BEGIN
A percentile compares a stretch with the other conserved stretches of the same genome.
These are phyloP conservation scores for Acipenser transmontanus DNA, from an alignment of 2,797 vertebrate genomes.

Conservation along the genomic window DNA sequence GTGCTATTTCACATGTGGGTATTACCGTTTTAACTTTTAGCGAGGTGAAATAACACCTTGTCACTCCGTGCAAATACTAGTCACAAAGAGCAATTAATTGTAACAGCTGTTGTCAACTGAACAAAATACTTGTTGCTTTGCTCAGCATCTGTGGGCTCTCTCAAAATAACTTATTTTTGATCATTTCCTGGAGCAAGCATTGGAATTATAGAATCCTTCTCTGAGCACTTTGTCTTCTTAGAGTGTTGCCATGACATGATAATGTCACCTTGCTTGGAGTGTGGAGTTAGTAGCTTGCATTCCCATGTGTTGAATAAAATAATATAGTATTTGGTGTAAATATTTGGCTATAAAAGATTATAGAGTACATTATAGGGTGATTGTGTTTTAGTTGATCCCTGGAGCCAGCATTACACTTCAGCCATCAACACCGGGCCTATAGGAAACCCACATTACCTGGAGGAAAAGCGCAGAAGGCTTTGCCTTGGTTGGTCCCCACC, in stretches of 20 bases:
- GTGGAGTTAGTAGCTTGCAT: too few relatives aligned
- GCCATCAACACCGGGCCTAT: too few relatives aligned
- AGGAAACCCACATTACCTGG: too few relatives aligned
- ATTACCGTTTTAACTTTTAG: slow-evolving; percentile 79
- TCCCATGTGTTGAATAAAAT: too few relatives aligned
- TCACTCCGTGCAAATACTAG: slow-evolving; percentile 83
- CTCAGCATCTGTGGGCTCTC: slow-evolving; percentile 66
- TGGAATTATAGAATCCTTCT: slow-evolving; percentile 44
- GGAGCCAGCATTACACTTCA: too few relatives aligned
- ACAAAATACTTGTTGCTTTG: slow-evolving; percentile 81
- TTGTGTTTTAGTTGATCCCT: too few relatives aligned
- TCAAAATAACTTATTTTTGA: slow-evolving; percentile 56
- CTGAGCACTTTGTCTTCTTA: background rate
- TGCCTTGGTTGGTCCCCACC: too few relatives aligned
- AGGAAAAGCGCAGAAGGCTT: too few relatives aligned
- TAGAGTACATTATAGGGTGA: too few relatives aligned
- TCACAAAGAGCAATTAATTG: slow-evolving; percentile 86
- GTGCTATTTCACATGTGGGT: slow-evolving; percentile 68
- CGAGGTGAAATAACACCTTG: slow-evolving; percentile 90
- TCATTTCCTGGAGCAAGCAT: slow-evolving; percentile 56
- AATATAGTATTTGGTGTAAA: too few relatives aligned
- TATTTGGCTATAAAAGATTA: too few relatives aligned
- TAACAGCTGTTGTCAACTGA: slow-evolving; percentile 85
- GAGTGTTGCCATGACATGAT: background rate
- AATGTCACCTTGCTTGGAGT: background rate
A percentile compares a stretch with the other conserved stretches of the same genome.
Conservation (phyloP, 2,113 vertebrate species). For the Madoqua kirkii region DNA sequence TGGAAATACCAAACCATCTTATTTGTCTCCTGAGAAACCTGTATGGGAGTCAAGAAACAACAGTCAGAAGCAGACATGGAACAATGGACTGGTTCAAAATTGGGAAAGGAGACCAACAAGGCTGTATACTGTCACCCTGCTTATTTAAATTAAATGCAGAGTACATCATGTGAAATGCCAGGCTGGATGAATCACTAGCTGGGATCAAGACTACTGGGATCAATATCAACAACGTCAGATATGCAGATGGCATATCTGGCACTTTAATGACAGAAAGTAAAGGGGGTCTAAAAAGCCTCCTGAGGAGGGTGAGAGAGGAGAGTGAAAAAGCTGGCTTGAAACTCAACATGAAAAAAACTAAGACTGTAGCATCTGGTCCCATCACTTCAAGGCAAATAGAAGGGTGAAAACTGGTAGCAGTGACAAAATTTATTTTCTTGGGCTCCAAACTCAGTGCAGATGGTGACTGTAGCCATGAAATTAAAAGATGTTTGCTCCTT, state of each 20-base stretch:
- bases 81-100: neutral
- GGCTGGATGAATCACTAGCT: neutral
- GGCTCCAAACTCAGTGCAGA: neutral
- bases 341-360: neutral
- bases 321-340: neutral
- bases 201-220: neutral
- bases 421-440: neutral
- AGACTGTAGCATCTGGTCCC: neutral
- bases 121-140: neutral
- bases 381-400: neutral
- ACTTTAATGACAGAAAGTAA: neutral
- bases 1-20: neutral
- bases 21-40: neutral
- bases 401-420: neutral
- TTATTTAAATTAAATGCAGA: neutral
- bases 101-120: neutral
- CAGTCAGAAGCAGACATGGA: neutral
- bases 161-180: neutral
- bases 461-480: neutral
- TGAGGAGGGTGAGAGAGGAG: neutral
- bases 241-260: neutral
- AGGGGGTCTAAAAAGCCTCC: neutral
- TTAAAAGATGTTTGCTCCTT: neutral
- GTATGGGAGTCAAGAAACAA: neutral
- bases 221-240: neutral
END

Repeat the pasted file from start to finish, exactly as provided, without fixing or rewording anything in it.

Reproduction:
A percentile compares a stretch with the other conserved stretches of the same genome.
These are phyloP conservation scores for Acipenser transmontanus DNA, from an alignment of 2,797 vertebrate genomes.

Conservation along the genomic window DNA sequence GTGCTATTTCACATGTGGGTATTACCGTTTTAACTTTTAGCGAGGTGAAATAACACCTTGTCACTCCGTGCAAATACTAGTCACAAAGAGCAATTAATTGTAACAGCTGTTGTCAACTGAACAAAATACTTGTTGCTTTGCTCAGCATCTGTGGGCTCTCTCAAAATAACTTATTTTTGATCATTTCCTGGAGCAAGCATTGGAATTATAGAATCCTTCTCTGAGCACTTTGTCTTCTTAGAGTGTTGCCATGACATGATAATGTCACCTTGCTTGGAGTGTGGAGTTAGTAGCTTGCATTCCCATGTGTTGAATAAAATAATATAGTATTTGGTGTAAATATTTGGCTATAAAAGATTATAGAGTACATTATAGGGTGATTGTGTTTTAGTTGATCCCTGGAGCCAGCATTACACTTCAGCCATCAACACCGGGCCTATAGGAAACCCACATTACCTGGAGGAAAAGCGCAGAAGGCTTTGCCTTGGTTGGTCCCCACC, in stretches of 20 bases:
- GTGGAGTTAGTAGCTTGCAT: too few relatives aligned
- GCCATCAACACCGGGCCTAT: too few relatives aligned
- AGGAAACCCACATTACCTGG: too few relatives aligned
- ATTACCGTTTTAACTTTTAG: slow-evolving; percentile 79
- TCCCATGTGTTGAATAAAAT: too few relatives aligned
- TCACTCCGTGCAAATACTAG: slow-evolving; percentile 83
- CTCAGCATCTGTGGGCTCTC: slow-evolving; percentile 66
- TGGAATTATAGAATCCTTCT: slow-evolving; percentile 44
- GGAGCCAGCATTACACTTCA: too few relatives aligned
- ACAAAATACTTGTTGCTTTG: slow-evolving; percentile 81
- TTGTGTTTTAGTTGATCCCT: too few relatives aligned
- TCAAAATAACTTATTTTTGA: slow-evolving; percentile 56
- CTGAGCACTTTGTCTTCTTA: background rate
- TGCCTTGGTTGGTCCCCACC: too few relatives aligned
- AGGAAAAGCGCAGAAGGCTT: too few relatives aligned
- TAGAGTACATTATAGGGTGA: too few relatives aligned
- TCACAAAGAGCAATTAATTG: slow-evolving; percentile 86
- GTGCTATTTCACATGTGGGT: slow-evolving; percentile 68
- CGAGGTGAAATAACACCTTG: slow-evolving; percentile 90
- TCATTTCCTGGAGCAAGCAT: slow-evolving; percentile 56
- AATATAGTATTTGGTGTAAA: too few relatives aligned
- TATTTGGCTATAAAAGATTA: too few relatives aligned
- TAACAGCTGTTGTCAACTGA: slow-evolving; percentile 85
- GAGTGTTGCCATGACATGAT: background rate
- AATGTCACCTTGCTTGGAGT: background rate
A percentile compares a stretch with the other conserved stretches of the same genome.
Conservation (phyloP, 2,113 vertebrate species). For the Madoqua kirkii region DNA sequence TGGAAATACCAAACCATCTTATTTGTCTCCTGAGAAACCTGTATGGGAGTCAAGAAACAACAGTCAGAAGCAGACATGGAACAATGGACTGGTTCAAAATTGGGAAAGGAGACCAACAAGGCTGTATACTGTCACCCTGCTTATTTAAATTAAATGCAGAGTACATCATGTGAAATGCCAGGCTGGATGAATCACTAGCTGGGATCAAGACTACTGGGATCAATATCAACAACGTCAGATATGCAGATGGCATATCTGGCACTTTAATGACAGAAAGTAAAGGGGGTCTAAAAAGCCTCCTGAGGAGGGTGAGAGAGGAGAGTGAAAAAGCTGGCTTGAAACTCAACATGAAAAAAACTAAGACTGTAGCATCTGGTCCCATCACTTCAAGGCAAATAGAAGGGTGAAAACTGGTAGCAGTGACAAAATTTATTTTCTTGGGCTCCAAACTCAGTGCAGATGGTGACTGTAGCCATGAAATTAAAAGATGTTTGCTCCTT, state of each 20-base stretch:
- bases 81-100: neutral
- GGCTGGATGAATCACTAGCT: neutral
- GGCTCCAAACTCAGTGCAGA: neutral
- bases 341-360: neutral
- bases 321-340: neutral
- bases 201-220: neutral
- bases 421-440: neutral
- AGACTGTAGCATCTGGTCCC: neutral
- bases 121-140: neutral
- bases 381-400: neutral
- ACTTTAATGACAGAAAGTAA: neutral
- bases 1-20: neutral
- bases 21-40: neutral
- bases 401-420: neutral
- TTATTTAAATTAAATGCAGA: neutral
- bases 101-120: neutral
- CAGTCAGAAGCAGACATGGA: neutral
- bases 161-180: neutral
- bases 461-480: neutral
- TGAGGAGGGTGAGAGAGGAG: neutral
- bases 241-260: neutral
- AGGGGGTCTAAAAAGCCTCC: neutral
- TTAAAAGATGTTTGCTCCTT: neutral
- GTATGGGAGTCAAGAAACAA: neutral
- bases 221-240: neutral